Lavochkin La-250A ´Anaconda´ (Ла-250A «Анаконда»), the fourth prototype of high-altitude interceptor, open-air exhibition at the Central Air Force Museum in Monino, July 2017.
With continuous growth of the jet-powered aviation, that arrived in the mid-1950s, it has become necessary to change the existing concept of a fighter aircraft. Subsonic jet fighters and their onboard cannons were powerless against the new generation of strategic bombers.
In the United Kingdom there were already two new bombers in development – Avro Vulcan and Handley Page Victor – that performed their maiden flights in 1952. In the same year, but across the ocean, a project of Convair B-58 Hustler was approved and four years later completed its first flight.
Those new bombers constituted a serious problem for the Soviet anti-aircraft defence, as the British aircraft had a cruise speed of about 0,9 Ma and could fly at an altitude of 36,000 feet (the Victor) or even 45,000 feet (the Vulcan). The Hustler could fly at 63,000 feet and in addition became the first bomber able to achieve a speed of Mach 2.0. None of existing Soviet fighters available at that time – MiG-15, MiG-17 or Yak-25 – could match them.
In response to the jet bomber development, the Soviet military authorities launched a programme of complex anti-aircraft defence that included a large radar network and surface-to-air guided missiles. This system, later commonly known as ´Berkut´ (Беркут – English: golden eagle) was introduced in 1955 around Moscow and later in other locations throughout the Soviet Union.
A supersonic fighter aircraft, carrying guided air-to-air missiles, was intended to complement this system but the main issue was, that no fighter at that time was able to fly with a one-tonne-heavy missile. The first idea that appeared as a quick answer, was to convert a Tu-4 propeller-powered bomber (being in fact a reverse-engineering copy of Boeing B-29 Superfortress) into a missile carrier, able to intercept enemy bomber raids.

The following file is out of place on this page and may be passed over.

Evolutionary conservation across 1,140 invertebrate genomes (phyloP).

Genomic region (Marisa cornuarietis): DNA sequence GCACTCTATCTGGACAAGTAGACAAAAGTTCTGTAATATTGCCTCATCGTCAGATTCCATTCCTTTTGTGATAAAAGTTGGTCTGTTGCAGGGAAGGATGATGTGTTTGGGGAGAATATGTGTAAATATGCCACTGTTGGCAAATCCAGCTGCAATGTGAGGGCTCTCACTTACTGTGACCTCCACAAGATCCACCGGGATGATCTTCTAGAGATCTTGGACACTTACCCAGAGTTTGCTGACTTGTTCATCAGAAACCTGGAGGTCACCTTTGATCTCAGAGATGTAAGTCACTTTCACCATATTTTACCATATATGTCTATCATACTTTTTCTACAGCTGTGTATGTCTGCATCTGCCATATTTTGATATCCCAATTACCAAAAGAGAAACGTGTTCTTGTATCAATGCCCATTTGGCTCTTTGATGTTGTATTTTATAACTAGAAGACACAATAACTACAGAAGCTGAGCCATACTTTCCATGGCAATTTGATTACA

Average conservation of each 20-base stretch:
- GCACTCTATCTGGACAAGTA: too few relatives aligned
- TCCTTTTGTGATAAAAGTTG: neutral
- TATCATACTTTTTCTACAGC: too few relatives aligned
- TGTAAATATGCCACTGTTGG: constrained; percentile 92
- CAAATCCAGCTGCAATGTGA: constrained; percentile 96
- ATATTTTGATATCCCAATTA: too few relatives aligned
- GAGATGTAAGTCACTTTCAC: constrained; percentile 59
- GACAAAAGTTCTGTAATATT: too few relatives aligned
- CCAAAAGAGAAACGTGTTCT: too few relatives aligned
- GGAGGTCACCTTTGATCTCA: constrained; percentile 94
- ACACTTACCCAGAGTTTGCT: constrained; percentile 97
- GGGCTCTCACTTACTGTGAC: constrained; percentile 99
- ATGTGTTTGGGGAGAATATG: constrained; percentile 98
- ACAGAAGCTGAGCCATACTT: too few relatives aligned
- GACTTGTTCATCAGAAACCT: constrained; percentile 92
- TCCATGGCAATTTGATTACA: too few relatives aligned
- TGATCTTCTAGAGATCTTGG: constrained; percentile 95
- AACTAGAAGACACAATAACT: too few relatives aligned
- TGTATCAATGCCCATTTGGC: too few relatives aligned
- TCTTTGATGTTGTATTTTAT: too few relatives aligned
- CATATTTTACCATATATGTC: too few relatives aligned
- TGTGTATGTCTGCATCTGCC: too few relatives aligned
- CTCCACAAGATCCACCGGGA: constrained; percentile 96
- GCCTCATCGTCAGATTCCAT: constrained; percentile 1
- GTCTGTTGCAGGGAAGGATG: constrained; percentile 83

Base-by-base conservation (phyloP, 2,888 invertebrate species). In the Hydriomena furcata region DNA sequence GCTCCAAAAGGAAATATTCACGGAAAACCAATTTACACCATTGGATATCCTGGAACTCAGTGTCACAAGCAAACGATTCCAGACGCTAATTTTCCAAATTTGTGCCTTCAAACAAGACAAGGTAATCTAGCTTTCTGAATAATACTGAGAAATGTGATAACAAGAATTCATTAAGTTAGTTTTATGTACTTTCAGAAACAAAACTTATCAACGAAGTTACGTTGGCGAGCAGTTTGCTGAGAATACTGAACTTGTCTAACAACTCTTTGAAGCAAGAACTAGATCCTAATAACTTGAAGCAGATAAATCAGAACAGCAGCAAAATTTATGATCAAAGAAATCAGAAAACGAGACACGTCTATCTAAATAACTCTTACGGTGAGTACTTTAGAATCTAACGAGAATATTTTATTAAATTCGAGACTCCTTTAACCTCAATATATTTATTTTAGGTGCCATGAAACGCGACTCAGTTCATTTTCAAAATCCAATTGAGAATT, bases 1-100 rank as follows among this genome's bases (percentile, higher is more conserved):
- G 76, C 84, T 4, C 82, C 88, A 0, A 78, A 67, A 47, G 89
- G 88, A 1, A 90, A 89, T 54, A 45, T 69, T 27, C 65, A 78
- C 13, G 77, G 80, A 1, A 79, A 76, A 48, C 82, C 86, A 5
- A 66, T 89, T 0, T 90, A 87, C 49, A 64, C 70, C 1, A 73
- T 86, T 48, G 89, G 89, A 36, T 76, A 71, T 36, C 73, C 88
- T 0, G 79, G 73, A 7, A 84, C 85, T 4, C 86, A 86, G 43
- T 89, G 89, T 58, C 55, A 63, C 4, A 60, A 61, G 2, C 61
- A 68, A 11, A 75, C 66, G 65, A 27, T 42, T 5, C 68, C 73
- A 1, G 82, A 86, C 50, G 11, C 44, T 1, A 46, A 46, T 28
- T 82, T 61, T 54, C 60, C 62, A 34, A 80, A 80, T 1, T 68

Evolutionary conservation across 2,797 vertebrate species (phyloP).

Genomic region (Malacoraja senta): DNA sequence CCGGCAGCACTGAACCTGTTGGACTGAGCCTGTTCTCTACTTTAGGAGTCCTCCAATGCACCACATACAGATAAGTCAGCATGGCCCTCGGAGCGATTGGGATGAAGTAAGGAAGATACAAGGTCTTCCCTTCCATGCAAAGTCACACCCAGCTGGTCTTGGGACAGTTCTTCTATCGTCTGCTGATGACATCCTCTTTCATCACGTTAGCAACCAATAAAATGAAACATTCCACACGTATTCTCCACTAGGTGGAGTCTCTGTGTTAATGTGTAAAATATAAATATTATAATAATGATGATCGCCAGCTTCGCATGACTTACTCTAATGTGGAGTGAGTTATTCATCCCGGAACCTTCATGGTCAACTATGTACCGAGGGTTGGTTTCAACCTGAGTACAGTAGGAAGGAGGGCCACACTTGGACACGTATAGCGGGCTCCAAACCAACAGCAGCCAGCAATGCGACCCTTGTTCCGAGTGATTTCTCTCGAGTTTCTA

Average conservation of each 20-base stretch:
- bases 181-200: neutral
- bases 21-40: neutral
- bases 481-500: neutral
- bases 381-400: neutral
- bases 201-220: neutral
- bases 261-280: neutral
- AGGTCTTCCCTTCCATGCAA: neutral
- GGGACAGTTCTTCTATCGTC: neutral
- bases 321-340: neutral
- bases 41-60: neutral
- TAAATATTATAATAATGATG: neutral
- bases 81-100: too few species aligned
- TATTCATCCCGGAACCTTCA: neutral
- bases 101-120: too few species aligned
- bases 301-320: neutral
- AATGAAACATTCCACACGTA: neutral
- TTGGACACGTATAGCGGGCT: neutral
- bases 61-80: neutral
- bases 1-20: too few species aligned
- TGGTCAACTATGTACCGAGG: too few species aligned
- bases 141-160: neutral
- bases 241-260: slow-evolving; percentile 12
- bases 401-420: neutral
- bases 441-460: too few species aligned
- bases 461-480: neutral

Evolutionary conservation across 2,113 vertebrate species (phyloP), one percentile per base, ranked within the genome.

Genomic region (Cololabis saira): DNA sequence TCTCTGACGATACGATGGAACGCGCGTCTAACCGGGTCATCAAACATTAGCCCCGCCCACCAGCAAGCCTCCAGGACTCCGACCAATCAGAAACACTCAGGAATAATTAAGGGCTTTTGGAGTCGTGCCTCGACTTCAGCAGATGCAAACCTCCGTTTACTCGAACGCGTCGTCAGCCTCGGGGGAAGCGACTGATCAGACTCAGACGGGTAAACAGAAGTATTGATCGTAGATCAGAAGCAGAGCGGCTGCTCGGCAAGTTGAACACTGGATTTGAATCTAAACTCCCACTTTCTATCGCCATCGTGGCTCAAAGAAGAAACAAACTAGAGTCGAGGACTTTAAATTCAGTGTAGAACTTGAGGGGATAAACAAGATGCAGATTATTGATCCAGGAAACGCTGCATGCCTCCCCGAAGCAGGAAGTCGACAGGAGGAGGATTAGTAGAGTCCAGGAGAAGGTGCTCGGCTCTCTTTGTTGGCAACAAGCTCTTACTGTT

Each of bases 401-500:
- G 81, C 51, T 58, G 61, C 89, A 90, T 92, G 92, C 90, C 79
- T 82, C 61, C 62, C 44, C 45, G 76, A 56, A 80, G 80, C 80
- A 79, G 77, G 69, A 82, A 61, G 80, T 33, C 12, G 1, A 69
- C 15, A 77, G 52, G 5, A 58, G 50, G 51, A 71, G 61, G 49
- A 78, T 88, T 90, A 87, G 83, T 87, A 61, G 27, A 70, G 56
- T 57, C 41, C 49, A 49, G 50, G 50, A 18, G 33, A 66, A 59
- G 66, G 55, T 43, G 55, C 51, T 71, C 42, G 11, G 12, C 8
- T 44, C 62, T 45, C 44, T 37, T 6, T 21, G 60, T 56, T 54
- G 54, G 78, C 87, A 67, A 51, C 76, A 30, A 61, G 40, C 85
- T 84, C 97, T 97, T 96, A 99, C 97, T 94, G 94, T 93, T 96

However, a few tests performed with G-310 system – as the converted Tu-4 with missiles was officially named – proved its uselessness. Although the bomber was able to achieve a ceiling of 66,000 feet, it was too slow to intercept enemy jet aircraft and the practical range of its missiles was just about 15 kilometres. Therefore a new, heavier and faster, fighter aircraft had to be introduced.
And this exactly such solution was proposed by Lavochkin construction bureau (OKB-301) under the designation ´Complex K-15´ (комплекс К-15). It included a modified G-300 rocket from the ´Berkut´ system, named ´275´, and its carrier, a fighter aircraft with a code ´250´.
The new heavy fighter was intended to reach altitude of 16,000 metres (52,500 feet) in less than three minutes, be able to fly with a speed up to 1,600 kph and have a cruise speed about 0.9 Ma. Its maximum take-off weight was supposed to be around 25,000 kg, with two to four K-15 missiles. In addition, the built-in nose radar of La-250 should have a range of no less than 30-40 kilometres. These characteristics were very promising, indeed, but there was one small issue – there was no jet engine to power the future interceptor.